The end of book one left Breq, former ship AI turned human soldier, in command of her own ship and departing the capital of the empire and its nascent civil war en route to the recently annexed tea-growing planet of Athoek. On the space station orbiting Athoek, Breq uncovers widespread corruption. People are living in a subterranean undergarden and technically ‘don’t exist’. There’s imperial forces acting highly suspicious. Tea magnates jockeying for position. Something called the ‘Ghost gate’, a doorway to a supposedly haunted solar system. It’s a smaller, tighter story. It hits its action beats. There’s a panoramic set piece set up early in the story and you just know the final showdown is going to play out there.
Leckie has grown as a writer in a short period of time. The prose is functional and rarely awkward, over descriptive, or murky. While married to Breq’s first person viewpoint, there is an in-narrative cheat that allows other perspectives: Breq, along with her entire crew, is hooked up to her ship. So she can monitor the thoughts and activities of several of the other main characters. It sounds kind of silly but it works. Especially when weaved together; Breq might be trying to listen to an important conversation while three other characters are amid actions that are of immense interest to both Breq and the reader.
Flaws from book one remain, but slightly improved. The heavy handedness of the modern day class politics… has, uh, less heavy hands. It’s still there in spades: the underclass living in the worst and most dangerous area of the station. The immigrant workers forced into the tea fields with no real recourse to get out, regardless of state sponsored non-solutions that allow everyone else to maintain their conscience. It ties into the story a little smoother this time around. Indeed, it only really took me out of the novel when it wrapped up so easily and with such obvious solutions on Breq’s part. It feels kind of cheap to showcase real world problems and then answer them with such easy fixes that would not work (or last) in real world situations.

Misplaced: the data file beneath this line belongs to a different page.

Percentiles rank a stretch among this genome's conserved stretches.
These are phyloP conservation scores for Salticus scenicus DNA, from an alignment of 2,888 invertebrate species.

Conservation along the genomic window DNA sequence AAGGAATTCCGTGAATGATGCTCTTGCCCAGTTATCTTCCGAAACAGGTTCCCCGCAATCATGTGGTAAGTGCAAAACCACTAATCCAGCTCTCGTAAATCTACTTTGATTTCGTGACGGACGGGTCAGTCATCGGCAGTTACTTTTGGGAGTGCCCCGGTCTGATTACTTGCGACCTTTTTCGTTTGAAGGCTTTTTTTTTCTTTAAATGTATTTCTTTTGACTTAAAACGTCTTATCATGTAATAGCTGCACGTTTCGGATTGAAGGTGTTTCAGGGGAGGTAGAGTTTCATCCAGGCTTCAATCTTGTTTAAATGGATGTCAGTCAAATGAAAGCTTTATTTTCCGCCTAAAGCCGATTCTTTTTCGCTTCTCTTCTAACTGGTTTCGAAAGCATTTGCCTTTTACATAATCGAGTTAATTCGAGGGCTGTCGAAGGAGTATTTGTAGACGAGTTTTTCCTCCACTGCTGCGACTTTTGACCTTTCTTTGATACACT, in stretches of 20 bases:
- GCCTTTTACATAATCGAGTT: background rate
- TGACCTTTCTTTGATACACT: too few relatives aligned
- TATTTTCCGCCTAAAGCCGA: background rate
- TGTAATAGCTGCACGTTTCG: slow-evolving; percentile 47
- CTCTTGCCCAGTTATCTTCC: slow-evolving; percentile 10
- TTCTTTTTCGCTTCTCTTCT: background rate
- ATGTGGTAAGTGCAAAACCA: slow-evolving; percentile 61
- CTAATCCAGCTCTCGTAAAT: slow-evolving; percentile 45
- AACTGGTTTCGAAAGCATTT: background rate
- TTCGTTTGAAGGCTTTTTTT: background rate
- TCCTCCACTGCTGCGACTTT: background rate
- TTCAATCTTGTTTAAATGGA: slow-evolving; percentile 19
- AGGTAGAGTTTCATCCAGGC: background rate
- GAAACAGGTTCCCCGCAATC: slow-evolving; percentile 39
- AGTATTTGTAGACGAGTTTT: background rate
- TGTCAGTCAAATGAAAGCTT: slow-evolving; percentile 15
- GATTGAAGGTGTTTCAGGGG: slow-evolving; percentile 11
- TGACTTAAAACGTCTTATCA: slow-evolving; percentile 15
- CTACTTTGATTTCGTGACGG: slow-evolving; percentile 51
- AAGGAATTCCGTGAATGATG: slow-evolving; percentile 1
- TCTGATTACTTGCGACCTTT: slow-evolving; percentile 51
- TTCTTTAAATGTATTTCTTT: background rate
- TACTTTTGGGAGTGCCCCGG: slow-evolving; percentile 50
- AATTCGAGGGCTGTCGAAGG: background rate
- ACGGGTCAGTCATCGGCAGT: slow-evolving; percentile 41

The secondary characters are still not very good. It’s hard to fathom how a book succeeding on the strength of a first person viewpoint can somehow fail at everyone else. There’s a new character who is seventeen years old and she’s written like how a fourtysomething+ person thinks teenagers are rather than how teenagers actually think of themselves. The villain, insofar, as there is one is pretty lame. There’s a few characters, such as the governor or the station administrator or chief botanist, that are so bland, I must wonder why they are even separate characters
The narrative continues to use a single pronoun for all genders (she), and I continue to wonder if the absence of gender in Radch society means everyone is bisexual or if everyone is genetically altered, and Leckie continues to tiptoe around these questions. I went from trying to guess at everyone’s “real gender”, to seeing everyone as vaguely faceless, to seeing everyone as actually women, to sort of settling on everyone looking androgynous (I think this is the closest to Leckie’s vision, but I am not positive). I think the gender thing is also totally overblown when people talk about these books. It’s not really new or inventive. What is far subtler and more effective is the real strength of the book: Breq herself. She is cool, distant, competent, compassionate but no-nonsense, effective, deadly. She runs her own ship. It’s a kind of female POV we don’t get much of. Even though Breq isn’t technically a woman.
This one felt more episodic than the last. It wrapped up only a very narrow plotline — most of the action taking place in Ancillary Sword is a result of whatever is behind the Ghost Gate, a device introduced in this book and a resolution that was never reached. At the pace of one book a year, it’s not too bad. I look forward to the next episode.